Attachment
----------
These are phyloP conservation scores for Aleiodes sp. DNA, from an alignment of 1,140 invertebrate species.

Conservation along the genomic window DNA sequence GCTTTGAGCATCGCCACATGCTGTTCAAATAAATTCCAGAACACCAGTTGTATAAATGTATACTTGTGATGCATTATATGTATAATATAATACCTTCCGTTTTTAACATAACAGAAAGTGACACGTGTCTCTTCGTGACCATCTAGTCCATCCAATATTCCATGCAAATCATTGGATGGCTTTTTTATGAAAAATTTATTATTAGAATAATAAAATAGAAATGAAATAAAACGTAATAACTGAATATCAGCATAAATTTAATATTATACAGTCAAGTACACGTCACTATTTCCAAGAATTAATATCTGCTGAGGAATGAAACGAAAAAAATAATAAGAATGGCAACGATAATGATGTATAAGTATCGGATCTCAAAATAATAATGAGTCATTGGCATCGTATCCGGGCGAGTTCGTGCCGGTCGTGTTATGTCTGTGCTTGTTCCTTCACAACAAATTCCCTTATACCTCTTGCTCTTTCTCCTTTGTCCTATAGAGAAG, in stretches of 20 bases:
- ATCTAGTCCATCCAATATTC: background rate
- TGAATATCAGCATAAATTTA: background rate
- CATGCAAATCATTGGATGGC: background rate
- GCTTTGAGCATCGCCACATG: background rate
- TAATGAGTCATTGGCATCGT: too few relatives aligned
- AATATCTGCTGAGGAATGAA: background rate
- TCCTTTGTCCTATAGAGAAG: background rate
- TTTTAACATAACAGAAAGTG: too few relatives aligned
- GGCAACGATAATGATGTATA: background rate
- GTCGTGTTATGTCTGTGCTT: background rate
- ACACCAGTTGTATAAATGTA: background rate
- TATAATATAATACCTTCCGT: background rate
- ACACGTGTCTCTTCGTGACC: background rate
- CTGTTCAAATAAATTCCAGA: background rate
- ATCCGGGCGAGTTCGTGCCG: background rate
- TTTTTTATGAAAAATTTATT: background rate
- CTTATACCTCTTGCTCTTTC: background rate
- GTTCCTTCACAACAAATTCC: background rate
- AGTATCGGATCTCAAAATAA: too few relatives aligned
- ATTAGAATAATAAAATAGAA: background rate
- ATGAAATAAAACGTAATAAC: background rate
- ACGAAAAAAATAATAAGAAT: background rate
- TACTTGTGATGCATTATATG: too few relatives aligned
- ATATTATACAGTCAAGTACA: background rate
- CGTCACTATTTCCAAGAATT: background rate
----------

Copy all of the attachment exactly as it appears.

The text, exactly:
These are phyloP conservation scores for Aleiodes sp. DNA, from an alignment of 1,140 invertebrate species.

Conservation along the genomic window DNA sequence GCTTTGAGCATCGCCACATGCTGTTCAAATAAATTCCAGAACACCAGTTGTATAAATGTATACTTGTGATGCATTATATGTATAATATAATACCTTCCGTTTTTAACATAACAGAAAGTGACACGTGTCTCTTCGTGACCATCTAGTCCATCCAATATTCCATGCAAATCATTGGATGGCTTTTTTATGAAAAATTTATTATTAGAATAATAAAATAGAAATGAAATAAAACGTAATAACTGAATATCAGCATAAATTTAATATTATACAGTCAAGTACACGTCACTATTTCCAAGAATTAATATCTGCTGAGGAATGAAACGAAAAAAATAATAAGAATGGCAACGATAATGATGTATAAGTATCGGATCTCAAAATAATAATGAGTCATTGGCATCGTATCCGGGCGAGTTCGTGCCGGTCGTGTTATGTCTGTGCTTGTTCCTTCACAACAAATTCCCTTATACCTCTTGCTCTTTCTCCTTTGTCCTATAGAGAAG, in stretches of 20 bases:
- ATCTAGTCCATCCAATATTC: background rate
- TGAATATCAGCATAAATTTA: background rate
- CATGCAAATCATTGGATGGC: background rate
- GCTTTGAGCATCGCCACATG: background rate
- TAATGAGTCATTGGCATCGT: too few relatives aligned
- AATATCTGCTGAGGAATGAA: background rate
- TCCTTTGTCCTATAGAGAAG: background rate
- TTTTAACATAACAGAAAGTG: too few relatives aligned
- GGCAACGATAATGATGTATA: background rate
- GTCGTGTTATGTCTGTGCTT: background rate
- ACACCAGTTGTATAAATGTA: background rate
- TATAATATAATACCTTCCGT: background rate
- ACACGTGTCTCTTCGTGACC: background rate
- CTGTTCAAATAAATTCCAGA: background rate
- ATCCGGGCGAGTTCGTGCCG: background rate
- TTTTTTATGAAAAATTTATT: background rate
- CTTATACCTCTTGCTCTTTC: background rate
- GTTCCTTCACAACAAATTCC: background rate
- AGTATCGGATCTCAAAATAA: too few relatives aligned
- ATTAGAATAATAAAATAGAA: background rate
- ATGAAATAAAACGTAATAAC: background rate
- ACGAAAAAAATAATAAGAAT: background rate
- TACTTGTGATGCATTATATG: too few relatives aligned
- ATATTATACAGTCAAGTACA: background rate
- CGTCACTATTTCCAAGAATT: background rate